review 2: I read all five novels of the Darcy Saga in pretty much one go over the space of a week and as a result I find it easier to critique as a whole set rather than individually so this review covers all the five novels although I will assign a rating to each book:1. Mr. & Mrs. Fitzwilliam Darcy2. Loving Mr. Darcy3. My Dearest Mr. Darcy4. In the Arms of Mr. Darcy5. The Trouble with Mr. DarcyFirst of all, this book is for the hopeless romantics who want nothing more than to revel in detail in Lizzy's and Darcy's relationship post engagement. The forward to the first book unapologetically states that the author's introduction to Pride & Prejudice occurred with the 2005 movie and while she has since then read the original piece she has chosen to utilize the movie adaptation as her starting point so some details referred to are not from the novel but the changes are cosmetic. I do not have issues with the author's level of writing skill so much. There's a fine line for me between where I fall into the story easily enough and where I find the poor writing to constantly intrude on my consciousness as I imagine myself through the story and these novels crossed the threshold fairly easily. That said, I never want to hear the word "stupendous" in my life ever again. Yes, adjectives abound as others have commented, but for some reason stupendousness rose above everything and by the third book it was like itching a mosquito bite; every time I encountered it I was irritated. I am of two minds about the enormous proportion of love-making in the novels. I imagine 70% of the 5 novels put together is composed of nothing but their passionate and undying declarations of love for each other and amorous love-making. That said, there was no scene that felt distasteful or simply pornographic and gratuitous. It was very much newlywed bliss. However, two years on and having sex morning, noon and night in every room, every sheltered field, nearly every day through two pregnancies actually becomes mind-mumbing toward the end. It is quite romantic but the extended sustained pace eventually starts to beggar belief. I would not recommend these books to single people who are bitter about their status as no actual living, breathing human being will ever live up to the expectations or a relationship this book will set for you!It is true that there is very little plot but again the author is not really apologetic as she has set out to chronicle the marriage, which does not always have a plot like every good novel should, but she has tried to inject a sense of drama into each book. The results are a a bit uneven. Whatever parts of the novel are not occupied by love-making are primarily relationship driven. The marriage is chronicled in GREAT detail, with Lizzy getting pregnant in the first novel and not delivering her child until the third! The first two books are quite similar - floating along evenly until the very end when some sort of crisis is reached requiring Darcy to rescue Lizzy. In fact, while I love the level of detail of the locations demonstrating the research, the third quarter of book 2 describing the daily journeying of their holiday nearly bored me until it was time for the 11th hour crisis. The third book probably meandered most of all, with no particular focus of event other than the birth of their first child. It is probably saved by the developing characters involved in their life - the rounding out of Col. Fitzwilliam, Georgianna, the other Bennet sisters (Mary and Kitty) and the exploration of Darcy's uncle, George. This continues into the fourth book, where Kitty particularly begins to bloom into a three dimensional character. It is only the fifth book, however, that actually manages to introduce and to keep tension steady throughout, with classic foreshadowing and plot driven storytelling. The fifth was probably my favourite for this reason. My biggest disappointment, however, is the author's abandonment of Jane Bingley (nee Bennet). While she certainly features as Lizzy's sister, carries on dialogue and even has some intimate conversations with Lizzy, we are never taken into her confidence in the same manner as we are with every other character. Even if only briefly, we become privy to the inner thoughts of Mary at the point of her courtship, and are given a startling insight into Kitty's maturation. We glimpse the evolution of Caroline Bingley. Col. Fitzwilliam's private turmoil is revealed in the 4th book. Even Wickham's own inner twisted logic is shown to us. However, the author never lets us see Jane other than through the eyes of another person and by the time I finished the 5th novel I was left with the feeling that Jane was left as a complete stranger to me. I am frankly shocked at this omission. less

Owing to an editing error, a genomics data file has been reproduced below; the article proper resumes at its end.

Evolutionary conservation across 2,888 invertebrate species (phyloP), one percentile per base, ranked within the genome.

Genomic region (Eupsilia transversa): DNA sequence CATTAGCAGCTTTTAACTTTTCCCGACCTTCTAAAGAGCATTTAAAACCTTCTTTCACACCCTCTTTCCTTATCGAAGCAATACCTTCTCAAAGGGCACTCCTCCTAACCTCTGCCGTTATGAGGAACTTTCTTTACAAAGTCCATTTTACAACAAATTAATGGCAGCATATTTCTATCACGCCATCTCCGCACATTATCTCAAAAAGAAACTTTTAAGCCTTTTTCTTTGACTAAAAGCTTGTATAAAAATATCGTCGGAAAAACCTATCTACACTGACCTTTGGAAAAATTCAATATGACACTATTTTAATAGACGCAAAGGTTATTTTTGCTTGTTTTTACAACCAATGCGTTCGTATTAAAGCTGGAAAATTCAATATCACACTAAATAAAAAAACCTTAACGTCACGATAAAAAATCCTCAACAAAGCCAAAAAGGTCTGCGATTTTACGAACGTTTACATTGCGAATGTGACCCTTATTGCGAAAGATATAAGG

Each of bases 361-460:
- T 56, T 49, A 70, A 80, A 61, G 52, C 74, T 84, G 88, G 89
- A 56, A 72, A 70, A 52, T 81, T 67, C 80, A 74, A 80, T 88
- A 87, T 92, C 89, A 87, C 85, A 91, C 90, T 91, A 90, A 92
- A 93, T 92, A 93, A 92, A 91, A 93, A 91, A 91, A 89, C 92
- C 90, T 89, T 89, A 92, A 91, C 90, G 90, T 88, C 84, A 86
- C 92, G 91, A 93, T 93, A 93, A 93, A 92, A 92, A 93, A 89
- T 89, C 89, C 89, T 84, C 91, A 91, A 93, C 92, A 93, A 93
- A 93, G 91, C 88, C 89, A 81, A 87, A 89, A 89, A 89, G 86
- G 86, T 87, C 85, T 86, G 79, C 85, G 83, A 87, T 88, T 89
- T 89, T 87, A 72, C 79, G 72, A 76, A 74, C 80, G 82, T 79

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So I started reading this but it had way to much sexual content for me...so I didn't finish it.
It was detailed, intense, and I loved the humour.